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1314: The Year of Bannockburn (Hardback)

Military P&S History > By Century > 14th Century World History > UK & Ireland > Scotland

By Callum Watson
Imprint: Pen & Sword Military
Pages: 280
Illustrations: 12 mono illustrations
ISBN: 9781399035187
Published: 21st May 2024

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The Battle of Bannockburn has long been recognised as one of the most influential moments in Scottish history. The fighting that took place on 23rd and 24th June 1314 is frequently presented as a stirring tale of how a small but committed and well-organised militia army can overcome a larger, better-resourced foe, as well as a crucial early turning point in the long, bitter, and destructive conflicts between Scotland and in England in the late medieval and early modern period. This book offers an in-depth study of the immediate context of the battle, looking in detail at the preparations that both sides undertook in the months leading up to the conflict, and the reactions of the two sides to the outcome following months, aspects which have been overlooked in previous studies.

Dr Callum Watson considers the state of affairs in Scotland in the autumn of 1313 and how this influenced Edward II's decision to invade Scotland in 1314. He explores the possibility that King Robert was unwell during this period and considers the influence this had on the outlook and activities of both sides leading up to the battle. He reconstructs the initial Scottish response to this threat, while examining the preparations made by the English crown for the proposed campaign and tracking these alongside Scottish military activities. Detailed consideration is given to what we know about the siege of Stirling and the resultant deal made between the Scots and the Stirling garrison, highlighting how this development fundamentally altered the expectations of both armies and placed them inexorably on the path to direct confrontation at Bannockburn.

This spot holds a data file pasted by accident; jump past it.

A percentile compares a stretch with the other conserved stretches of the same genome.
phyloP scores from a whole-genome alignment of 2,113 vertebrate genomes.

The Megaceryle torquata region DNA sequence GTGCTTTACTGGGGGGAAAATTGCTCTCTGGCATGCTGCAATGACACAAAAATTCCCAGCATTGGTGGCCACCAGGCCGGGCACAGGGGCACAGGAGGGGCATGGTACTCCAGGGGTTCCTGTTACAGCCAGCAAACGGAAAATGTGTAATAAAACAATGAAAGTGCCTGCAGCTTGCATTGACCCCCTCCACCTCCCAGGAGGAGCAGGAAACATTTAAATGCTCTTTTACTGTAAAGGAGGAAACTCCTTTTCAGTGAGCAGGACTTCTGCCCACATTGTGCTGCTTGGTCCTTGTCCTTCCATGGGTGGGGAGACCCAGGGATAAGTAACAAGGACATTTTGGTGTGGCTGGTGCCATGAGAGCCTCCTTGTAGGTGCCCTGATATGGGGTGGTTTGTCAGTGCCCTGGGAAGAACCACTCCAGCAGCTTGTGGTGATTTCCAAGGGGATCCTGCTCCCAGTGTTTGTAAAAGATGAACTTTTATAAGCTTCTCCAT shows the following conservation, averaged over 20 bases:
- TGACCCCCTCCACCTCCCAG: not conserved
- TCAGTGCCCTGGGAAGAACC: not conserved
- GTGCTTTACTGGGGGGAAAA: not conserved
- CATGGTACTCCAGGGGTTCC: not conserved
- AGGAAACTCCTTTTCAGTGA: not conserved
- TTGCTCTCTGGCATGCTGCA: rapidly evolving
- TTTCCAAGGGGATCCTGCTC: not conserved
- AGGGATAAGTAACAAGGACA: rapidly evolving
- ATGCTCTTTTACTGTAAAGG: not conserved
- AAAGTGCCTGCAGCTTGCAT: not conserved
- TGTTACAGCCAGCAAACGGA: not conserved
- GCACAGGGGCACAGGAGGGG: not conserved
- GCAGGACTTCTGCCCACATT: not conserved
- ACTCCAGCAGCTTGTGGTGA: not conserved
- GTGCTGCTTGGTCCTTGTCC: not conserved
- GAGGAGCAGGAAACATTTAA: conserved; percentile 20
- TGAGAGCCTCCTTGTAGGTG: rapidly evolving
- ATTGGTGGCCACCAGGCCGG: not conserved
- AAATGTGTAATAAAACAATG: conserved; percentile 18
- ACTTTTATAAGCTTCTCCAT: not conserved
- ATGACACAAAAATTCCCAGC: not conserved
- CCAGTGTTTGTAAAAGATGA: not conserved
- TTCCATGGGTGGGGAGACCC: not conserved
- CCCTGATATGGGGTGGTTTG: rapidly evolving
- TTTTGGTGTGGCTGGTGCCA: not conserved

The battle itself is closely examined, taking into account how Bruce's preparations in the weeks before the event and his inventive use of the landscape secured victory for the Scots. The immediate fall-out of the battle is also discussed, covering efforts by the English crown to consolidate the defences of northern England against renewed Scottish raiding, the experience of English widows created by the battle to secure their rights, and the cautious attempts at diplomacy – including arrangements made for the exchange of prisoners – undertaken in the months that followed. Finally, Bruce's parliament at Cambuskenneth Abbey in November 1314 is discussed alongside how the gradual redistribution of lands that this facilitated shaped the history of Scotland for the remainder of the fourteenth-century.

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About Callum Watson

Callum Watson has PhD in History from the University of Edinburgh, with a focus on warfare, politics, and society in late medieval Scotland. He works for the National Trust for Scotland at the Battle of Bannockburn Visitor Centre, where he provides guided tours of the exhibition and the battlefield. He writes on various subjects relating to Scotland's fourteenth– and fifteenth–century history at Knight of the Two L's blog, drcallumwatson.blogspot.com, which is regularly featured in Dubh Ghlase newsletter of the Clan Douglas Society of North America, and can be found on Facebook www.facebook.com/DrCallumWatson and Instagram www.instagram.com/cpwatson1375. He has appeared in BBC's 'Rise of the Clans' episodes on Robert Bruce and James I, and in Channel 5's 'Britain's Lost Battlefields' episode on Bannockburn, as well as serving as one of the historical advisors for the Netflix film 'Outlaw King'. His recently published article appeared in the September episode of History Scotland, on non-noble Scots in Barbour's Bruce, and has been interviewed by the Herald to promote a presentation given as part of the History Scotland seminar series.

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